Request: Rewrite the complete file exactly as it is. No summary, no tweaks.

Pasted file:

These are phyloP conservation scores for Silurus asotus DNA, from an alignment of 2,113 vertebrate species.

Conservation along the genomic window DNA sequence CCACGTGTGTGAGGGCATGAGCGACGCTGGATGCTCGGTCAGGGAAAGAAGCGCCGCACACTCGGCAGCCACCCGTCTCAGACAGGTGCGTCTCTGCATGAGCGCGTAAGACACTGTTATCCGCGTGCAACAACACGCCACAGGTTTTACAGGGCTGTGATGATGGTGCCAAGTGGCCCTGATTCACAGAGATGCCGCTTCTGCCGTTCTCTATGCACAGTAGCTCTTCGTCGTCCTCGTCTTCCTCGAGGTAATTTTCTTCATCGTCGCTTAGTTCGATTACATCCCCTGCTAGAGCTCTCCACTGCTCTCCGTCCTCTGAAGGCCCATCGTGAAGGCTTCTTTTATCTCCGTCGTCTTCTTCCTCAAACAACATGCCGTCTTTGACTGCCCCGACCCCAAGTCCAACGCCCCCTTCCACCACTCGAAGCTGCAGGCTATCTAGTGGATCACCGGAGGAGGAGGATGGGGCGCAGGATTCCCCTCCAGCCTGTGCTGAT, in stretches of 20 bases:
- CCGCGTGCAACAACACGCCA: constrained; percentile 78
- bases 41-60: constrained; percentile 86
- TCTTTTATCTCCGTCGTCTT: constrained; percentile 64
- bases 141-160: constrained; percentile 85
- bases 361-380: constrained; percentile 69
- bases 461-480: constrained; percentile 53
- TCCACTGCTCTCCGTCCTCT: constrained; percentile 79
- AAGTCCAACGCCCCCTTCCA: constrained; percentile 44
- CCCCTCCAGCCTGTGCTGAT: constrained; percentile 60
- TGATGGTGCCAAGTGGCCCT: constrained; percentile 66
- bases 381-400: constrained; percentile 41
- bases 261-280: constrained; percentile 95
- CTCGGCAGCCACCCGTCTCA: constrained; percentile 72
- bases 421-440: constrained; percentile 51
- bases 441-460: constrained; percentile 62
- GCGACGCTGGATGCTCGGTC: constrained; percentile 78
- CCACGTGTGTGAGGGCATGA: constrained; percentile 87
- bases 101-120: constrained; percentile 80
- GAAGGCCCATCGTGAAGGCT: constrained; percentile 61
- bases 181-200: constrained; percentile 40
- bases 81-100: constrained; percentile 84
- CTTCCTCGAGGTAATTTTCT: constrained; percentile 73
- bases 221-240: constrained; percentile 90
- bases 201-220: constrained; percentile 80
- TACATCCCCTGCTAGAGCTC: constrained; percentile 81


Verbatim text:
These are phyloP conservation scores for Silurus asotus DNA, from an alignment of 2,113 vertebrate species.

Conservation along the genomic window DNA sequence CCACGTGTGTGAGGGCATGAGCGACGCTGGATGCTCGGTCAGGGAAAGAAGCGCCGCACACTCGGCAGCCACCCGTCTCAGACAGGTGCGTCTCTGCATGAGCGCGTAAGACACTGTTATCCGCGTGCAACAACACGCCACAGGTTTTACAGGGCTGTGATGATGGTGCCAAGTGGCCCTGATTCACAGAGATGCCGCTTCTGCCGTTCTCTATGCACAGTAGCTCTTCGTCGTCCTCGTCTTCCTCGAGGTAATTTTCTTCATCGTCGCTTAGTTCGATTACATCCCCTGCTAGAGCTCTCCACTGCTCTCCGTCCTCTGAAGGCCCATCGTGAAGGCTTCTTTTATCTCCGTCGTCTTCTTCCTCAAACAACATGCCGTCTTTGACTGCCCCGACCCCAAGTCCAACGCCCCCTTCCACCACTCGAAGCTGCAGGCTATCTAGTGGATCACCGGAGGAGGAGGATGGGGCGCAGGATTCCCCTCCAGCCTGTGCTGAT, in stretches of 20 bases:
- CCGCGTGCAACAACACGCCA: constrained; percentile 78
- bases 41-60: constrained; percentile 86
- TCTTTTATCTCCGTCGTCTT: constrained; percentile 64
- bases 141-160: constrained; percentile 85
- bases 361-380: constrained; percentile 69
- bases 461-480: constrained; percentile 53
- TCCACTGCTCTCCGTCCTCT: constrained; percentile 79
- AAGTCCAACGCCCCCTTCCA: constrained; percentile 44
- CCCCTCCAGCCTGTGCTGAT: constrained; percentile 60
- TGATGGTGCCAAGTGGCCCT: constrained; percentile 66
- bases 381-400: constrained; percentile 41
- bases 261-280: constrained; percentile 95
- CTCGGCAGCCACCCGTCTCA: constrained; percentile 72
- bases 421-440: constrained; percentile 51
- bases 441-460: constrained; percentile 62
- GCGACGCTGGATGCTCGGTC: constrained; percentile 78
- CCACGTGTGTGAGGGCATGA: constrained; percentile 87
- bases 101-120: constrained; percentile 80
- GAAGGCCCATCGTGAAGGCT: constrained; percentile 61
- bases 181-200: constrained; percentile 40
- bases 81-100: constrained; percentile 84
- CTTCCTCGAGGTAATTTTCT: constrained; percentile 73
- bases 221-240: constrained; percentile 90
- bases 201-220: constrained; percentile 80
- TACATCCCCTGCTAGAGCTC: constrained; percentile 81